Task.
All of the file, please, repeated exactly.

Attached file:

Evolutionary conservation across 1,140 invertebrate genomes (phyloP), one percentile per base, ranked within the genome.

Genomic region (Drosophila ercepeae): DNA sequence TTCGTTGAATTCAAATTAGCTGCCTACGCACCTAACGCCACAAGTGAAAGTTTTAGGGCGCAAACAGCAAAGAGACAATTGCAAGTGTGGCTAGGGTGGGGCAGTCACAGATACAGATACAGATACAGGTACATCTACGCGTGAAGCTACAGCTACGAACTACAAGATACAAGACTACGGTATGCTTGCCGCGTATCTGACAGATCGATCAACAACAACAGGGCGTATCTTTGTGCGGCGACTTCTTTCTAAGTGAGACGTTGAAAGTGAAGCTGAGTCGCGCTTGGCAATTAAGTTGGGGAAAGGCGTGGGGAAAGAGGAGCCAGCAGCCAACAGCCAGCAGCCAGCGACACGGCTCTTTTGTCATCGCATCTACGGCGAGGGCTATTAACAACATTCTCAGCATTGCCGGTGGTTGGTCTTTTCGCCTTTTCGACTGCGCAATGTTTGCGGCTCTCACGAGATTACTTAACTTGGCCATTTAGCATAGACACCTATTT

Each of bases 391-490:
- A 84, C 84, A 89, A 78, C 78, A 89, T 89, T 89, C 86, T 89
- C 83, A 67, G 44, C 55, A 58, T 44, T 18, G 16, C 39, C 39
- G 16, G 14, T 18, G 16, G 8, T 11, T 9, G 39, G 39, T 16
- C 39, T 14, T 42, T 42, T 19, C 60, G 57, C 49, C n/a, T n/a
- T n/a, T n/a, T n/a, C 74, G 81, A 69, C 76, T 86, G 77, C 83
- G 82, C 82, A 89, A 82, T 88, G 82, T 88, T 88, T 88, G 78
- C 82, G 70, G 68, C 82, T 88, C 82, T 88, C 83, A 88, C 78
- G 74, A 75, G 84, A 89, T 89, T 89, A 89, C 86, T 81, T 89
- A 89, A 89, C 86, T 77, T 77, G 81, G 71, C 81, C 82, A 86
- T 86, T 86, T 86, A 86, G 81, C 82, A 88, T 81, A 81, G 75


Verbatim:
Evolutionary conservation across 1,140 invertebrate genomes (phyloP), one percentile per base, ranked within the genome.

Genomic region (Drosophila ercepeae): DNA sequence TTCGTTGAATTCAAATTAGCTGCCTACGCACCTAACGCCACAAGTGAAAGTTTTAGGGCGCAAACAGCAAAGAGACAATTGCAAGTGTGGCTAGGGTGGGGCAGTCACAGATACAGATACAGATACAGGTACATCTACGCGTGAAGCTACAGCTACGAACTACAAGATACAAGACTACGGTATGCTTGCCGCGTATCTGACAGATCGATCAACAACAACAGGGCGTATCTTTGTGCGGCGACTTCTTTCTAAGTGAGACGTTGAAAGTGAAGCTGAGTCGCGCTTGGCAATTAAGTTGGGGAAAGGCGTGGGGAAAGAGGAGCCAGCAGCCAACAGCCAGCAGCCAGCGACACGGCTCTTTTGTCATCGCATCTACGGCGAGGGCTATTAACAACATTCTCAGCATTGCCGGTGGTTGGTCTTTTCGCCTTTTCGACTGCGCAATGTTTGCGGCTCTCACGAGATTACTTAACTTGGCCATTTAGCATAGACACCTATTT

Each of bases 391-490:
- A 84, C 84, A 89, A 78, C 78, A 89, T 89, T 89, C 86, T 89
- C 83, A 67, G 44, C 55, A 58, T 44, T 18, G 16, C 39, C 39
- G 16, G 14, T 18, G 16, G 8, T 11, T 9, G 39, G 39, T 16
- C 39, T 14, T 42, T 42, T 19, C 60, G 57, C 49, C n/a, T n/a
- T n/a, T n/a, T n/a, C 74, G 81, A 69, C 76, T 86, G 77, C 83
- G 82, C 82, A 89, A 82, T 88, G 82, T 88, T 88, T 88, G 78
- C 82, G 70, G 68, C 82, T 88, C 82, T 88, C 83, A 88, C 78
- G 74, A 75, G 84, A 89, T 89, T 89, A 89, C 86, T 81, T 89
- A 89, A 89, C 86, T 77, T 77, G 81, G 71, C 81, C 82, A 86
- T 86, T 86, T 86, A 86, G 81, C 82, A 88, T 81, A 81, G 75